Cynthia Zhang’s 2021 After the Dragons is an alternate-history climate-SF novel.
In a history not too far from ours, dragons are real. They aren’t magical dragons (as so many literary dragons are) but utterly mundane animals. Western and Eastern dragons thrived in different niches, which meant that the land-dwelling Western dragons were expunged as inconvenient, whereas the largely aquatic Eastern dragons survive to this day. Thanks to climate change, the Eastern dragons may join their cousins in extinction.
Still, if someone wants to study dragons, China is the place to do so. Dragon research lures mixed-race Eli from America to China. This confers on Eli many interesting experiences, not least of which is being regarded as an inexplicable foreign oddity.
Locked in escalating drought and relentless heat waves, Beijing is a challenging environment for dragons. Luckily, the people of Beijing are fond of their dragons. Less happily, this fondness often takes the form of betting on staged dragon fights, as well a talent for finding productive uses for dragon-derived products. Kai cannot save every dragon in Beijing, but he does what he can to save the handful he can.
Dragged out of the lab by supervisor Dr. Wang, Eli accompanies Wang to Mr. Lin’s dragon shop. It affords a glimpse of dragon life beyond the narrow perspective of the laboratory. It also serves as a meet-cute between Eli and Kai, Lin’s diligent employee. Their shared interest in dragons proves the pretext for the pair to discover other shared interests.
There are lots of reasons why this particular romance could be ill-advised, not least of which is that it comes with an expiry date. One of the many gifts that drought and air pollution have conferred on modern Chinese people is shaolong or burnt lung, a progressive, incurable, fatal lung disorder. Having been diagnosed late and without the funds to afford expensive medical treatments, Kai is well aware his remaining lifespan is almost certainly short. Kai deals with this by avoiding thinking about his condition. How will Eli to deal with this?
After the Dragons takes the interesting perspective that the Chinese track record on civil liberties is not so different from the American, which I suppose really depends on which Chinese and which Americans you ask. The Chinese are franker than your standard American (at least the varieties found on line) about their astonishment and unfamiliarity with persons like Eli (admittedly, half-Chinese but not that is not the half the people of Beijing notice).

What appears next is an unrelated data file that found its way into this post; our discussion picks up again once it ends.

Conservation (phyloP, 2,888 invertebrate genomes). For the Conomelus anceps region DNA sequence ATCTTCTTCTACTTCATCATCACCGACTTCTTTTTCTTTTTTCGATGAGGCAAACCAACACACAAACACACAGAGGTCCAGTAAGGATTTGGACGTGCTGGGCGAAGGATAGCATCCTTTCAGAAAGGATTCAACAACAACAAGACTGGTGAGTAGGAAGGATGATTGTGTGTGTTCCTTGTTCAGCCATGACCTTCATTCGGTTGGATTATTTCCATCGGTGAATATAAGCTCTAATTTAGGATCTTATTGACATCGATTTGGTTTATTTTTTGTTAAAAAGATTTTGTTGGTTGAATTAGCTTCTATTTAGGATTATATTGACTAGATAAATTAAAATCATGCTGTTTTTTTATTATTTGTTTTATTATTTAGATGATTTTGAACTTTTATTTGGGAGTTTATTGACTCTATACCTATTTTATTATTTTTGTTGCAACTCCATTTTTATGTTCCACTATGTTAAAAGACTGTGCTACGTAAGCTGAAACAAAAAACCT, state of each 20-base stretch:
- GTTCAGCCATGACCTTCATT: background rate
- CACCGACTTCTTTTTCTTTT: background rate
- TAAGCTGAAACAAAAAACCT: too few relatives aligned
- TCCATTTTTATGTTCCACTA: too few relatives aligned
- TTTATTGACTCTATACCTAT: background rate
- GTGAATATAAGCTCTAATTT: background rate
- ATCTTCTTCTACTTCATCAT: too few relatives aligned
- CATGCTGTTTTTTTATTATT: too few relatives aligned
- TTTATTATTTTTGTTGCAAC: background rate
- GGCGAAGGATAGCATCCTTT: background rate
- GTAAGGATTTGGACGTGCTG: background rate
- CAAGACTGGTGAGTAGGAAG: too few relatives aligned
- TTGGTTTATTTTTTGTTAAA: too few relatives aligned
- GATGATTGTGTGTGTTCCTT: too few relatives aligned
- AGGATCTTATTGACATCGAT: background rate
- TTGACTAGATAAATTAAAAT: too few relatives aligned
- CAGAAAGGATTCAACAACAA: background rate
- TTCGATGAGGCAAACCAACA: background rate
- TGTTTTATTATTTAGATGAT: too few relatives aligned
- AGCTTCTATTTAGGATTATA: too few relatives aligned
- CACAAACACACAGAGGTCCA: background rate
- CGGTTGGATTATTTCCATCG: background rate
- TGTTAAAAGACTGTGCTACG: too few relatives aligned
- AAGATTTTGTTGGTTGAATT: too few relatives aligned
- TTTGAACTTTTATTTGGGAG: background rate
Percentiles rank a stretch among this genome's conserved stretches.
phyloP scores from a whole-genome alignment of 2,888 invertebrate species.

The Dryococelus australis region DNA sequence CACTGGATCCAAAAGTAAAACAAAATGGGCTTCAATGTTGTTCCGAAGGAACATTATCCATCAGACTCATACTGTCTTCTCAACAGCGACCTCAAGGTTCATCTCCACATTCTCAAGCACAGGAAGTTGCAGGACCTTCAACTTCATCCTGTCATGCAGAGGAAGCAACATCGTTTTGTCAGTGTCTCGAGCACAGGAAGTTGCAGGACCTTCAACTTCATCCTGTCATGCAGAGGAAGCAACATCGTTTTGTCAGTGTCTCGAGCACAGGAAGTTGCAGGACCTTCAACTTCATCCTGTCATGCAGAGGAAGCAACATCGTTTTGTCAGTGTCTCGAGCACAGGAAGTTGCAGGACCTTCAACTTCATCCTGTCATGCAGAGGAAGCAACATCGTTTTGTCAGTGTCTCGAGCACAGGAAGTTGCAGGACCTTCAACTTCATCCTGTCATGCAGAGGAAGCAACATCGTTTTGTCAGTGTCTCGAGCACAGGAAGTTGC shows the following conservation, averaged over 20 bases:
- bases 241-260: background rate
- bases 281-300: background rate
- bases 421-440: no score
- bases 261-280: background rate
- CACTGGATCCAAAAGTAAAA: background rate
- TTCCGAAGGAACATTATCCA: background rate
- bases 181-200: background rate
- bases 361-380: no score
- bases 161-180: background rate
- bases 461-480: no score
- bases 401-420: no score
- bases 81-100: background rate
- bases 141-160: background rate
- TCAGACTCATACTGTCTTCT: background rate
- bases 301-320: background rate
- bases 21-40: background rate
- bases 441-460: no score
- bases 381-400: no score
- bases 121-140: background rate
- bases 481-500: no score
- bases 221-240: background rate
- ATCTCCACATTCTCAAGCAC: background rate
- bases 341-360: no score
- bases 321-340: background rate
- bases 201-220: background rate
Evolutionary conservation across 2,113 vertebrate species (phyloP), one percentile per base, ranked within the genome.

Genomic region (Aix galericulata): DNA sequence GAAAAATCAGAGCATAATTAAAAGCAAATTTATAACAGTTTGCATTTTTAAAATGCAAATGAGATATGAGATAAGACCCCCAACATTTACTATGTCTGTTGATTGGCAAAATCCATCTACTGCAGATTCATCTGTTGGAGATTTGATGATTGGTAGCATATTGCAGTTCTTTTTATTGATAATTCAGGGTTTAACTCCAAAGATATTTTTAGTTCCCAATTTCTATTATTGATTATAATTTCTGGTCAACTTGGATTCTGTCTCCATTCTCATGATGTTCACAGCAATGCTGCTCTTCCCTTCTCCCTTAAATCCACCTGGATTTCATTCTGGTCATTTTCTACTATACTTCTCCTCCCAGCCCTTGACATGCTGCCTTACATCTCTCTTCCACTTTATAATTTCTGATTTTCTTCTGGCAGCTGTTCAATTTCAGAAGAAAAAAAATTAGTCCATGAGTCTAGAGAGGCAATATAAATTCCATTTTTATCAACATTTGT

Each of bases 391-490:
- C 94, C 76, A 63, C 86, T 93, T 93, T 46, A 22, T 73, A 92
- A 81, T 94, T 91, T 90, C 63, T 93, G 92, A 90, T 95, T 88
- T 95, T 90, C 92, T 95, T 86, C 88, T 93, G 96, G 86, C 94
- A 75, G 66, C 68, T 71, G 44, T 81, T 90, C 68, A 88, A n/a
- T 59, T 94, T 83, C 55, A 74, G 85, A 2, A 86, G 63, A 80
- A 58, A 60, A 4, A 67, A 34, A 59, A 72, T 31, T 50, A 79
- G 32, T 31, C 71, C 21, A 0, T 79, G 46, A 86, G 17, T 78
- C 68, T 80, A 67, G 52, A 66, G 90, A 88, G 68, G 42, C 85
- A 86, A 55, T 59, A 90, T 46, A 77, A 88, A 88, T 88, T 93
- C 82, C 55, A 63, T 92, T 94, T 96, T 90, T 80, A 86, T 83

Nothing is more interesting than arguing with a publisher over which genre to choose for marketing purposes. While this book does have dragons, generally deemed a sufficient litmus test for fantasy, these dragons appear to be entirely mundane. Yes, European dragons breathed fire but perhaps this is due to a chemical incendiary analogous to the Bombardier beetle’s chemical weapons. In this particular case, dragons don’t necessarily mean fantasy.
In contrast, the droughts and the burnt lung they bring and the charmingly inequitable efforts to manage same do place this nicely in climate SF. It is possible to greatly extend the lifespan of people with burnt lung, given money. The same money can render drought-driven water rationing irrelevant. However, the story isn’t about the one percent. Mitigating measures for either drought or burnt lung are beyond reach for Kai.
I was bit frustrated that more space was not spent on dragon conservation programs. But then, nothing in the cover or the blurbs promised a conservationist plot.
As one might expect, the fact the romance takes center stage means that, for plot reasons, it will hit a number of road bumps, from concerns about social prejudice, to the fact Eli is only temporarily in China, to Kai’s legitimate concerns about what role his illness plays in Eli’s fondness for him. That said, these are supposed to be bright guys1. Surely, these issues can be easily resolved with vigorous debate, applied logic or if there is insufficient data, a roll of the dice? But I suppose needlessly complicated romantic lives is a behavioral characteristic of anatomically modern humans2. It does suggest there may have been more reasons for arranged marriages than parental convenience and dynasty building.
After the Dragons was a pleasant diversion. While some readers may ask “were the dragons actually necessary?” the answer is of course, always add dragons if there is room.
1: Despite which, it seems like everyone around them works out what’s happening before Kai and Eli do, which seems pretty implausible. By virtue of being them, wouldn’t they be in the best position to understand their circumstances?
2: Data is lacking on the other varieties, although the fossil record is somewhat … suggestive.